his body weight to fell
all the ash has sown,
I turn your words although
the line you spoke was simple.
The poem ‘Together’ similarly shows how an understanding of nature can translate and make sense of human behaviour. The writer depicts the extinguishing of a bond between two lovers who are together so often “it’s hard to see them apart / like the blade in the blade of grass”. They have lost their singular forms, become too “fluently familiar”.
Significant Other can be read as both a love-letter to non-human life and as a eulogy for it, for in many of the poems, the human is caught shouldering the non-human out. In ‘A Stranger’ the speaker finds herself in an unfamiliar town and asks where to catch a bus. She is told it leaves “from where the elms / once stood before the road was paved” and finds herself hunting for “some past felling”, an “old yawn in the earth”. It’s stirring, not only because the poem captures the relentless dismantling of the natural world to make way for the man-made – a bus stop – but because it suggests there is a human cost to all this replacement and destruction, too. For the stranger, the loss of the elms is a live one: she knows the spot where the elms once stood.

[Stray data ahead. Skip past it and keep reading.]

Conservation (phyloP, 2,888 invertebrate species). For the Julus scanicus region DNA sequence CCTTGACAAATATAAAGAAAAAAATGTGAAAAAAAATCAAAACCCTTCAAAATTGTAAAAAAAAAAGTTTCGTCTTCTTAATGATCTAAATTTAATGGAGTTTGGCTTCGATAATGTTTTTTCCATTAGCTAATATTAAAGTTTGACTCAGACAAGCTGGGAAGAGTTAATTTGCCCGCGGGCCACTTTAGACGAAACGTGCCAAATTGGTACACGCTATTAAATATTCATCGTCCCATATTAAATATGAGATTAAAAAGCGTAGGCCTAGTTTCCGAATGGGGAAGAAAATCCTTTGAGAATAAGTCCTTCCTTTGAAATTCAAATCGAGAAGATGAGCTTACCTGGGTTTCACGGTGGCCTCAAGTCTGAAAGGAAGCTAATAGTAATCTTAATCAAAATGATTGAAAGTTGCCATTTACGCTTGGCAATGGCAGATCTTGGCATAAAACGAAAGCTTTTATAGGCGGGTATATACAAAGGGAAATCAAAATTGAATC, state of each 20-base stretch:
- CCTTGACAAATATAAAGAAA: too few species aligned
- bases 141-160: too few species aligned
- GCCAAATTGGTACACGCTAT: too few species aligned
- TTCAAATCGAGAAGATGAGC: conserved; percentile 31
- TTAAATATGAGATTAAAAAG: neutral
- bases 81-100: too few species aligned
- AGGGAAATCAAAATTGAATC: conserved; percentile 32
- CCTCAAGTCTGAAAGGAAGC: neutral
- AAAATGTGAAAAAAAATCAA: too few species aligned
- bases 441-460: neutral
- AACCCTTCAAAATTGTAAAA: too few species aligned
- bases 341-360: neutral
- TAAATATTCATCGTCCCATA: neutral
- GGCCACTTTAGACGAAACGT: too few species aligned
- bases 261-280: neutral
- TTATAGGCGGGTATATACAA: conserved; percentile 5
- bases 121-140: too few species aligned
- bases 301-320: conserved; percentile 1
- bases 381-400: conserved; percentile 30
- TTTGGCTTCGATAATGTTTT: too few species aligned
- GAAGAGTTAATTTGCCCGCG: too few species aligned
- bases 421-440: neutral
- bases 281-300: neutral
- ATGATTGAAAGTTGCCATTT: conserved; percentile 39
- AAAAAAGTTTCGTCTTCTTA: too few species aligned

The poem ‘Harvest’, coming towards the end of the collection, offers at least some consolation and redress. A robin is shown carrying a tree in her stomach as a “handful of seeds”. She wordlessly sows a forest that men turn into “bows and arrows and shields”. Thus the bird helps to plant a battle. Meanwhile men blame one another for the bloodshed and attribute their fate to the “planets moving overhead”, forgetting the debt they owe to the natural world that fashioned their tools. But after the hubbub dies down, the birds get their due. A blackbird picks at the fruit the “armies had left”. The poem recalls the excerpt from Donna Haraway’s Companion Species Manifesto that kicks off the collection, which argues that we are “constitutively companion species”. Flesh to flesh, animal to animal, we “make each other up”.
Leaf Arbuthnot is a freelance journalist who writes for the Times, the Spectator and the Guardian. Her poetry criticism has also appeared in the Sunday Times and the Times Literary Supplement. Her first novel, Looking for Eliza, is out in May 2020.